This year’s Earth Day theme is “Restore our Earth,” and a good place to start is rehabilitating coral reefs in important marine environments, such as the Eastern Dry Rocks Sanctuary Preservation Area off Key West, Florida.
NOAA and a number of conservation agencies are beginning a three-year project to outplant 60,000 fragments of nursery-raised coral at the Dry Rocks site. It’s the first large scale outplant to restore seven varieties of coral reefs in the Florida Keys National Marine Sanctuary.
“Outplanting at this unprecedented scale is one of many immediate actions needed to address the rapid decline in our treasured coral reefs,” said Ben Friedman, acting NOAA Administrator, in a press release yesterday. “The Florida Keys has become a world leader in coral restoration with new techniques for addressing threats and accelerating coral growth, thanks to an unprecedented collaboration between NOAA, our partners.”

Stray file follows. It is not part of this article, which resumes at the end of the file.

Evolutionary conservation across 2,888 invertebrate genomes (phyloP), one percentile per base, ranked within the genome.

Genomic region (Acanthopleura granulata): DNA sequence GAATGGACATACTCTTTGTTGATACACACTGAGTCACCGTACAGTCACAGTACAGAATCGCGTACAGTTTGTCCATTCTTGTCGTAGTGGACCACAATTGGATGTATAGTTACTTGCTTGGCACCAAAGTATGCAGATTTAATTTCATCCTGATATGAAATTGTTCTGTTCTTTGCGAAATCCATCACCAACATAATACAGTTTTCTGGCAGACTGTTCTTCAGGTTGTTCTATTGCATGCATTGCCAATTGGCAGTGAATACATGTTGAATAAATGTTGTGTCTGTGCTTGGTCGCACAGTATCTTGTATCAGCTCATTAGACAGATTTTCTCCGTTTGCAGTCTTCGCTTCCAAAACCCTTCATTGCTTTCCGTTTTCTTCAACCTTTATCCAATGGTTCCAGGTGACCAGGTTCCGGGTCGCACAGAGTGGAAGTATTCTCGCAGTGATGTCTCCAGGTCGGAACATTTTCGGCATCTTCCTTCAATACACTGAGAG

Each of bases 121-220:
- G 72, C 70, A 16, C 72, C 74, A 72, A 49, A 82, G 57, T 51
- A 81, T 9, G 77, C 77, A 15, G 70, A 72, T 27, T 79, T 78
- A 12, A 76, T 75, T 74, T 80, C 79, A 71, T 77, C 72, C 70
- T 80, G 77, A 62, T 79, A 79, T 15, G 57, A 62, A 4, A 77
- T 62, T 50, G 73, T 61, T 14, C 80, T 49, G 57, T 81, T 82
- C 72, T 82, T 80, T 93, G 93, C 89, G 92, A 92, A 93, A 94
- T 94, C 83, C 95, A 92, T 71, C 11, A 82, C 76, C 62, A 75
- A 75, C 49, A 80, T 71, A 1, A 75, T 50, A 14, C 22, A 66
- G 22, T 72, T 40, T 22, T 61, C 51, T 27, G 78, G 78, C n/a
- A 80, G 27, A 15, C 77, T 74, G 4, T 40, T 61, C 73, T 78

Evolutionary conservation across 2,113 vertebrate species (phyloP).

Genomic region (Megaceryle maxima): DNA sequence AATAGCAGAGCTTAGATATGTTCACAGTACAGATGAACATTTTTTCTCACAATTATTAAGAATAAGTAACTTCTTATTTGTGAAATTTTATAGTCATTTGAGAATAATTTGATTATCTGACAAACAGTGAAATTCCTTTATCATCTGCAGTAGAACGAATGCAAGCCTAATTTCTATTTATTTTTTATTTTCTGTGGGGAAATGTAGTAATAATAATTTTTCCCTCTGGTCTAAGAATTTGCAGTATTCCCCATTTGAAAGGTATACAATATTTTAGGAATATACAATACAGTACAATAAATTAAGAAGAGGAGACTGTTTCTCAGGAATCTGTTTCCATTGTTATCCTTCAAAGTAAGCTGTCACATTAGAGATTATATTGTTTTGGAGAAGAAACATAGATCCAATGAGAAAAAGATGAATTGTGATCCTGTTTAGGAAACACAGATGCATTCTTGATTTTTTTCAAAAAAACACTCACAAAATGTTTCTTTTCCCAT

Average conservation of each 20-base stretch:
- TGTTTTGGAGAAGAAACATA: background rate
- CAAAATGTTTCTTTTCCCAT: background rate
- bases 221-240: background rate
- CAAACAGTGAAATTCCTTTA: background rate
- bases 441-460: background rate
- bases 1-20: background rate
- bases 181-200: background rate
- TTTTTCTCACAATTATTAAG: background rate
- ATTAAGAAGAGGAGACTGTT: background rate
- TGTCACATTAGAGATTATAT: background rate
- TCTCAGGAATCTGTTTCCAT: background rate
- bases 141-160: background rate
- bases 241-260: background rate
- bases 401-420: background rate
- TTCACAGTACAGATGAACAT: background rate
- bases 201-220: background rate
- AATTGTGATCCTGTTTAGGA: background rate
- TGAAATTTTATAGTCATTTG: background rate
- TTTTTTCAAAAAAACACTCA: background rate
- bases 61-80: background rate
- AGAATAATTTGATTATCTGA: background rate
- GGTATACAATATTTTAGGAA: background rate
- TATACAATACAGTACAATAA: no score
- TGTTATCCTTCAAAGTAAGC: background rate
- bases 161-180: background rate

The outplant work is funded by a $5 million grant from NOAA and the National Fish and Wildlife Foundation. Reef corals grow in nurseries for 6 to 8 months prior to planting on reef sites. Already more than 1,000 staghorn and elkhorn corals have been planted, and the target of 7,350 coral plantings by the end of the year appears within reach.
Scientists believe this reef restoration plan will help Florida’s fragile saltwater ecosystems recover, and demonstrate how coral restoration is a viable method of improving the marine environment across the board. In later stages of the project, students and faculty of College of the Florida Keys will also help reintroduce thousands of herbivores, like the Caribbean King Crab, to the site to serve as natural grazers that help sustain a healthy ecosystem. In addition to restoring much-needed biodiversity to the site, a healthy reef track bolsters the local economy. The reef track in the Keys attracts millions of visitors each year, who account for more than $2 billion in economic impact.